Others have told me that my teaching on leaving a congregation has been confusing, so my hope is to clear the air so that this issue will begin to be taken seriously here in the northeast. In future, I would like to take opportunity to speak of related issues such as the assembly, marking, and congregational autonomy.
First of all, while it is possible that I have not taught clearly on the matter, I have never said directly or implied that one could never leave a congregation to which he is joined. There is no such command or direct statement in the scriptures, which in-and-of-itself, does not prove anything. We do not look for the absence of a direct statement to prove a practice. On the contrary, there are examples of authorized reasons one may leave a congregation; therefore, we would not expect a statement saying one could never leave.
The first point leads me to the second. Since we as Christians put ourselves forth as people who live by the Bible in the way that we understand it, we must have authority for all things that we do and say, Colossians 3:17. Anyone who refuses to give authority for his actions is operating against authority. Leaving a congregation is no different, though some treat it differently (maybe indifferently is the better word). We must have Biblical authority for leaving a congregation. In general, we do have such authority. The concern, however, is not that the practice is generally allowed but is about the specific “reasons” for and manner of our leaving.
Another preacher suggested to me that by concentrating on the leaving I may be obscuring the real problems, such as dishonesty. While this point may be true, I have said that the leaving is a symptom of a deeper problem. Read the other material I have on this site.
Interestingly, something becomes evident to me if I take the leaving out of the equation. Is it wrong to have unresolved aught against a brother? Is it wrong to lie? Is it wrong to harbor bitterness? Is it wrong to hate a brother? Is it wrong to revile or slander? Is it wrong to bear false witness? Rhetorically, yes. Who would not agree? Are these things not just wrong but also sin? If we don’t know that answer, we are either new Christians or those the writer speaks of in Hebrews 5:12-14. Of course these things are all sinful and must be repented of and reconciled. What happens, though, is that if I frame the same questions in terms of someone who has left under those conditions, others are reluctant to call it sin. Is it sin if someone leaves a congregation because they have unresolved aught against a brother (Matthew 18:15-17), if they have lied (Ephesians 4:25), if they have harbored bitterness (Ephesians 4:31), if they hate a brother (1 John 4:20), if they have reviled (1 Corinthians 5:11), or if they have borne false witness (Matthew 15:19)? Why would the answer suddenly be different? One may say, then, that the real sin is not the leaving but the original unrepented-of sin. Even by saying so, we must acknowledge that the leaving that resulted from the sin is also, then, sinful.
Someone’s leaving is always prompted by a reason. It is not as if a person would leave for no reason. That reason is always subject to authority. Often, in the situations we face, the announcement of leaving is the first real indication we have of a problem. The email tells us that something is missing in the spirituality of the leaver. So the leaving becomes tied to the reasons for it, if they can ever be truly found out. It is the nature of these situations that the problems manifest themselves in someone’s leaving.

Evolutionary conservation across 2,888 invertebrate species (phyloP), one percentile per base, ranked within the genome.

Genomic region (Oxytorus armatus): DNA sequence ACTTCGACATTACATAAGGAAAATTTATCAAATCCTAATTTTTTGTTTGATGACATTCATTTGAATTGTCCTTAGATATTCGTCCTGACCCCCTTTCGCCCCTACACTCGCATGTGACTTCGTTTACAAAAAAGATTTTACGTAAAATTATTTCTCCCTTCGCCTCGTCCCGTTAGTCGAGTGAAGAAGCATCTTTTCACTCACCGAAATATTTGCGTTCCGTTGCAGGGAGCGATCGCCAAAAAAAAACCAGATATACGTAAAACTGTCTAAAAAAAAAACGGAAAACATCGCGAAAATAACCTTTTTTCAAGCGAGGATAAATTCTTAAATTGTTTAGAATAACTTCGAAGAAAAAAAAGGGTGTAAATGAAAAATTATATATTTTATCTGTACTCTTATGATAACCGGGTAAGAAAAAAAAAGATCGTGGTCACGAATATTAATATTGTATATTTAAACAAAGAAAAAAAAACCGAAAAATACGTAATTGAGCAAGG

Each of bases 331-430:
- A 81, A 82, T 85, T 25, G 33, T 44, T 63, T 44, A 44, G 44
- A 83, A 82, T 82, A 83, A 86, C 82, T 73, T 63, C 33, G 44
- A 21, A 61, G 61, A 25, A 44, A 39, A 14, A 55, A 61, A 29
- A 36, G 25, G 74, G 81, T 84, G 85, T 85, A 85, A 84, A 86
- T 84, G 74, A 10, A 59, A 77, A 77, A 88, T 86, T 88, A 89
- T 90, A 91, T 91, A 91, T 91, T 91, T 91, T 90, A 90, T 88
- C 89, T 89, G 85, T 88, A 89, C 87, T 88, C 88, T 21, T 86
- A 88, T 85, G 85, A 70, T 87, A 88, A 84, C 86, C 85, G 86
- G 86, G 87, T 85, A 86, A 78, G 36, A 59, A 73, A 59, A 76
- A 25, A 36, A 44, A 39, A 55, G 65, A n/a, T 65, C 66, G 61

Either way we want to think about it, with or without the leaving, one who leaves because he has committed any of the sins above is not leaving with the authority of the scriptures. Many people to whom I have spoken have not committed to this point, though they offer no contrary scriptural backup. We continue not only tacitly to condone this practice generally but also to facilitate it by accepting those into our congregations who have not repented of such sin in the congregation from which they came.
So, in the end:
1) A Christian is joined/bonded to a congregation. Acts 9:26
2) Said Christian may possibly leave that congregation. Acts 20:1
3) He must, however, have scriptural authority for his reason to leave. Colossians 3:17
4) Any unresolved sin cannot justify his leaving. Matthew 18:15-17
5) Though he changes location, his sin remains. Hebrews 10:26-7
6) To be right with God, he must resolve the sin and reconcile. 1 John 1:9
7) He must deal with any scriptural obligations – false teaching or sin in the camp before he leaves. 2 Thessalonians 2:15, Titus 1:9, 1 Corinthians 5:4-5
8) He must be honest with his brethren as to his reasons for leaving. Ephesians 4:25
9) He must be concerned for the well-being of the congregation as a result of his leaving. 1 Corinthians 12:12-27, Hebrews 10:24-5
Why should any of these points be contested? Let’s make sure that what we believe about this issue is in harmony with God’s will. Many with whom I have spoken hold views that are not in harmony and are without authority. If you, dear reader, do not understand or do not agree with something I have said here or elsewhere on this site in regards to leaving, please contact me. Show me my scriptural errors or ask questions. I would be happy to provide scriptural answers. Resolve the issue in your own mind according to God’s will and not man’s traditions or default teachings, Matthew 15:9.